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Ventura College Project : Work to Start on Tutorial Center

December 08, 1988|WILLIAM DIEPENBROCK | Times Staff Writer

Ventura College officials Friday will launch the construction of a campus tutorial and testing center aimed at placing students in more appropriate courses and stemming the school's dropout rate.

A ground-breaking ceremony for the 4,800-square-foot Guthrie Hall of Achievement, an octagonal flagstone and stucco structure, will mark the beginning of work on what college officials consider the school's most pressing need. The Hall is to be completed in August.

The $400,000 building has been named in honor of the family of Mary Guthrie, 81, who pledged her $1.2-million estate to the school in February. A former dean and history instructor at Ventura College, Guthrie initiated her gift with a $100,000 donation.

Guthrie is to be on hand for the 11:30 a.m. ground breaking, college officials said.

The center is the first effort of the Ventura College Foundation, a fund-raising organization created in 1983.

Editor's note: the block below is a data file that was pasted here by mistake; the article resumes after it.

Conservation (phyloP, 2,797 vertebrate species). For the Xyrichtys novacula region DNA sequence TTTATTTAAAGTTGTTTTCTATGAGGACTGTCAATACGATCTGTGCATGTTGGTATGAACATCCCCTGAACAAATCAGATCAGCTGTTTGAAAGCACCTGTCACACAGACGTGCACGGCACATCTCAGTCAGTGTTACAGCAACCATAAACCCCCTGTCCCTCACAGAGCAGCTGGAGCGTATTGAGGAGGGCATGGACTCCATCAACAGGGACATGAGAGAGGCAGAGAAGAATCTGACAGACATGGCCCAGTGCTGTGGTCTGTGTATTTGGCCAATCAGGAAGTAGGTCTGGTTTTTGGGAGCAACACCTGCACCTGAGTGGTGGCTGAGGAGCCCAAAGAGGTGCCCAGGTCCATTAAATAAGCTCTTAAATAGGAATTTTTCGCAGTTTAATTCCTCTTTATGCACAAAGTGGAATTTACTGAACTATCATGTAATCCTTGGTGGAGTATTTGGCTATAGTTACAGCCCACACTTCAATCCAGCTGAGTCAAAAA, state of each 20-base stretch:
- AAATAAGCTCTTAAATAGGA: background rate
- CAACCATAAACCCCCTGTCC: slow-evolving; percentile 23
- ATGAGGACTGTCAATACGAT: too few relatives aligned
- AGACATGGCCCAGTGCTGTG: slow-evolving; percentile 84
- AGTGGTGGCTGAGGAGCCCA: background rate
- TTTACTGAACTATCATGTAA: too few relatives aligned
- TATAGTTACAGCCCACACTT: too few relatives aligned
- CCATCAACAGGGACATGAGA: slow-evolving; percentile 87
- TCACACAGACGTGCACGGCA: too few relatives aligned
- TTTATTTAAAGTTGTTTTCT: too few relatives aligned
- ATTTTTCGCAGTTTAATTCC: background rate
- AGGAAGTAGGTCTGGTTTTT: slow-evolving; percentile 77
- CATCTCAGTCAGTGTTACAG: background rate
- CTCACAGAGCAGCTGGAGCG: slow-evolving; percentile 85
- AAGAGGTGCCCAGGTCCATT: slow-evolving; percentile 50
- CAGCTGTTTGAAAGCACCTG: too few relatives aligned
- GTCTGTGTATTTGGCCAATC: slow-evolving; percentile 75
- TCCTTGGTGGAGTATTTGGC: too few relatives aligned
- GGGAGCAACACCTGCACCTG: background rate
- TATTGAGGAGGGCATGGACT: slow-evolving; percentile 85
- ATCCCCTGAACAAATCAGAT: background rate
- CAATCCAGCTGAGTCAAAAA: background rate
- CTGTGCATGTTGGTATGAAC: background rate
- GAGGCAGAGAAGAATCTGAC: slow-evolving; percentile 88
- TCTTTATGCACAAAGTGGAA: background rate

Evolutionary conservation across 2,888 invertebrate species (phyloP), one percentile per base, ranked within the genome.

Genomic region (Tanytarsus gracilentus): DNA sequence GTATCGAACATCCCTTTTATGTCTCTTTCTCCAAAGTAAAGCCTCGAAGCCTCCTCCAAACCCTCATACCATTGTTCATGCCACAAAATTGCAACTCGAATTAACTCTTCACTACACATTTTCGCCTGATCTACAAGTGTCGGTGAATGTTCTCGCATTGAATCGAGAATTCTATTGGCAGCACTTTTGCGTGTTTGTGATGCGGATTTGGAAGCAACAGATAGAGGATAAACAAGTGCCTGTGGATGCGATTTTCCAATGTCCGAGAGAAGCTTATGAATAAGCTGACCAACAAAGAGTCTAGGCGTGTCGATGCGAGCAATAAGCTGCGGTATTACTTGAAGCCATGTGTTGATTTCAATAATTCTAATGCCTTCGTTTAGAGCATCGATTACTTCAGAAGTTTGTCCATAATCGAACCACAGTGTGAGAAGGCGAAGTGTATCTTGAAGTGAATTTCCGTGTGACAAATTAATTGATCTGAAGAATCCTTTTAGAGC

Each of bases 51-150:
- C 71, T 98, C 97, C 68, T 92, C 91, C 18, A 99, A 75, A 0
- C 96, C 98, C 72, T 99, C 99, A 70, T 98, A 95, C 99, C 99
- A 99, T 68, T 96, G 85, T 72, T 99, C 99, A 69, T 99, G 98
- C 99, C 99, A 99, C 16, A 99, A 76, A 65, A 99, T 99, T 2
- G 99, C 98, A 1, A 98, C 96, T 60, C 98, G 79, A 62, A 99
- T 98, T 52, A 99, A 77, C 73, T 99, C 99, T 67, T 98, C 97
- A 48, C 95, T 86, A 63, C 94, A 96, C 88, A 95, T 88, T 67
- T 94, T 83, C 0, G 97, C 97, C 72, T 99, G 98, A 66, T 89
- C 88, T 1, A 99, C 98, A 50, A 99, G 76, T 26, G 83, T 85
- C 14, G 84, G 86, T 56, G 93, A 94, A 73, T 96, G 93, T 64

"It seemed to be the greatest need at the moment," Foundation Director Joe Iantorano said. "The college had been running a testing and tutoring program, but it's been operating in very crowded conditions in the library. By taking this project on and building a facility for testing and tutoring, we are going to loosen up some room in the library."

Placement Tests

Iantorano said the center is part of a larger community college system program, called the Matriculation Plan, designed to improve the college's graduation rate.

About 15% of the student body dropped out this fall between the fourth and 11th week of the 20-week semester, said Vice President of Student Services John Woolley, who added that many reasons for dropping out are unrelated to course difficulty.

The program will expand the role of placement tests used by community colleges to determine a student's standing in English or mathematics. Similar exams would be given to place students in other courses correctly, according to their skill levels, Woolley said.

For example, a student with poor reading skills would not be placed in an advanced philosophy course--an error that can lead to dropping out, Ventura College spokeswoman Amy Madsen said.

The foundation has collected $350,000 for the building with the aid of Guthrie and other donors. The remaining $50,000 will be raised through engraving bricks for the patio and walkway areas around the building with the names of donors who give each $25, foundation officials said.

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